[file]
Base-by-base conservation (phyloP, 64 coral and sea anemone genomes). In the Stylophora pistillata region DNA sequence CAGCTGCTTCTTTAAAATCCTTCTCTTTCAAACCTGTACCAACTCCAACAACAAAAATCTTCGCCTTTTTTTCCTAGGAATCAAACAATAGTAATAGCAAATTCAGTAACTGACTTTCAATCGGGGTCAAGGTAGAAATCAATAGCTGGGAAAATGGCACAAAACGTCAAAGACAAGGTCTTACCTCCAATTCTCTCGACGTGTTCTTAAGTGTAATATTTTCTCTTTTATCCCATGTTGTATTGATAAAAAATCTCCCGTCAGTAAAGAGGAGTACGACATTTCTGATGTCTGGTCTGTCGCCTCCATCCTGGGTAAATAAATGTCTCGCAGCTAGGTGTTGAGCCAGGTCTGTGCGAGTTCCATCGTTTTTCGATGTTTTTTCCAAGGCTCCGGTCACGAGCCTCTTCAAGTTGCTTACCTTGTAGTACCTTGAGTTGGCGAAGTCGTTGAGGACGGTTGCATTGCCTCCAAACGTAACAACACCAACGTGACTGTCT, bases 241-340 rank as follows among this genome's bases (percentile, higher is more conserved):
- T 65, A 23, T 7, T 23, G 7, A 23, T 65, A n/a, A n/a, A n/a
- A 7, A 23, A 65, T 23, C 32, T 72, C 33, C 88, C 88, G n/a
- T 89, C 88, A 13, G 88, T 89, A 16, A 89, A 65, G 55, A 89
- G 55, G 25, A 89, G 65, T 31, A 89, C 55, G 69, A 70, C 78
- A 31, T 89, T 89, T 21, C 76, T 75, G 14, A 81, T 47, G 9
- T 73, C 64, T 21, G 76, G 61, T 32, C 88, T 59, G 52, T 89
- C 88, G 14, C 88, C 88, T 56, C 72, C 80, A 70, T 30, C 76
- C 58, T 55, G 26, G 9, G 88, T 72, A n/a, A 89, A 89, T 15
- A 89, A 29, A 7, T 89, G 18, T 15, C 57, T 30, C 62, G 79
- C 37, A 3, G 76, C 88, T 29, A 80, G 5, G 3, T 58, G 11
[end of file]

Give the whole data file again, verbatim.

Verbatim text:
Base-by-base conservation (phyloP, 64 coral and sea anemone genomes). In the Stylophora pistillata region DNA sequence CAGCTGCTTCTTTAAAATCCTTCTCTTTCAAACCTGTACCAACTCCAACAACAAAAATCTTCGCCTTTTTTTCCTAGGAATCAAACAATAGTAATAGCAAATTCAGTAACTGACTTTCAATCGGGGTCAAGGTAGAAATCAATAGCTGGGAAAATGGCACAAAACGTCAAAGACAAGGTCTTACCTCCAATTCTCTCGACGTGTTCTTAAGTGTAATATTTTCTCTTTTATCCCATGTTGTATTGATAAAAAATCTCCCGTCAGTAAAGAGGAGTACGACATTTCTGATGTCTGGTCTGTCGCCTCCATCCTGGGTAAATAAATGTCTCGCAGCTAGGTGTTGAGCCAGGTCTGTGCGAGTTCCATCGTTTTTCGATGTTTTTTCCAAGGCTCCGGTCACGAGCCTCTTCAAGTTGCTTACCTTGTAGTACCTTGAGTTGGCGAAGTCGTTGAGGACGGTTGCATTGCCTCCAAACGTAACAACACCAACGTGACTGTCT, bases 241-340 rank as follows among this genome's bases (percentile, higher is more conserved):
- T 65, A 23, T 7, T 23, G 7, A 23, T 65, A n/a, A n/a, A n/a
- A 7, A 23, A 65, T 23, C 32, T 72, C 33, C 88, C 88, G n/a
- T 89, C 88, A 13, G 88, T 89, A 16, A 89, A 65, G 55, A 89
- G 55, G 25, A 89, G 65, T 31, A 89, C 55, G 69, A 70, C 78
- A 31, T 89, T 89, T 21, C 76, T 75, G 14, A 81, T 47, G 9
- T 73, C 64, T 21, G 76, G 61, T 32, C 88, T 59, G 52, T 89
- C 88, G 14, C 88, C 88, T 56, C 72, C 80, A 70, T 30, C 76
- C 58, T 55, G 26, G 9, G 88, T 72, A n/a, A 89, A 89, T 15
- A 89, A 29, A 7, T 89, G 18, T 15, C 57, T 30, C 62, G 79
- C 37, A 3, G 76, C 88, T 29, A 80, G 5, G 3, T 58, G 11